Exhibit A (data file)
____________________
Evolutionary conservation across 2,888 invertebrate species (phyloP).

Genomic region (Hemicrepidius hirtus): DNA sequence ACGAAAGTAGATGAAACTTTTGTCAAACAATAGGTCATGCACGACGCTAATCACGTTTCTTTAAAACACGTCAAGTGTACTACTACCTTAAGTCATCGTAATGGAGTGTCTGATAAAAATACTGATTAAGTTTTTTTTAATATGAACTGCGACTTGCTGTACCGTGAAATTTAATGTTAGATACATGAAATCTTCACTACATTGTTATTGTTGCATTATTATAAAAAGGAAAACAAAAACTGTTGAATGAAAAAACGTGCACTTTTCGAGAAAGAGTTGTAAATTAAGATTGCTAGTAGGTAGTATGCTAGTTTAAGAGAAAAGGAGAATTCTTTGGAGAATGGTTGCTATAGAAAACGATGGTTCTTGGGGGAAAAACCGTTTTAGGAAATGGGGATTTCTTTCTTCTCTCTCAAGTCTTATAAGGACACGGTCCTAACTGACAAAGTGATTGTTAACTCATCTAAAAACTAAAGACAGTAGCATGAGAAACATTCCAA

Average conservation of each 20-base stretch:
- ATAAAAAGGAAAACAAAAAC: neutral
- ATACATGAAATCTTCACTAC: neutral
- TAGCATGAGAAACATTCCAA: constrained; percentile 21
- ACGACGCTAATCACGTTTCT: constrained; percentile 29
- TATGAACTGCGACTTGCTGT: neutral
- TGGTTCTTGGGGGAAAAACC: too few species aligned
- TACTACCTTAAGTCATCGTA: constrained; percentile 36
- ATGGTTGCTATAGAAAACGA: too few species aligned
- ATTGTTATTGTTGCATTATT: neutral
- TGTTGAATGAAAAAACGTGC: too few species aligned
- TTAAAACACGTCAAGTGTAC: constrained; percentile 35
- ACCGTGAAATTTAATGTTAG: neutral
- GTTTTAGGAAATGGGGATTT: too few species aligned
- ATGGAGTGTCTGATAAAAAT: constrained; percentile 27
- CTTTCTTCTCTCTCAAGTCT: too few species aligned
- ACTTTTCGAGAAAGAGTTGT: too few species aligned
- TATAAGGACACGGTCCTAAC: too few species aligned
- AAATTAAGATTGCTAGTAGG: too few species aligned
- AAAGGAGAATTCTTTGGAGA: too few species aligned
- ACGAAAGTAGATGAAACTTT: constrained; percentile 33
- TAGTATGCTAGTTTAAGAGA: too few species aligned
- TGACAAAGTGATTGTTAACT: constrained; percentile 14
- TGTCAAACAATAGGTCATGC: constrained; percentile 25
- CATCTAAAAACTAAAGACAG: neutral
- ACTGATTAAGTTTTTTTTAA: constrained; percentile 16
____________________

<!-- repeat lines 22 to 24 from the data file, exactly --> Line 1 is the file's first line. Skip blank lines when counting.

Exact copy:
- AAAGGAGAATTCTTTGGAGA: too few species aligned
- ACGAAAGTAGATGAAACTTT: constrained; percentile 33
- TAGTATGCTAGTTTAAGAGA: too few species aligned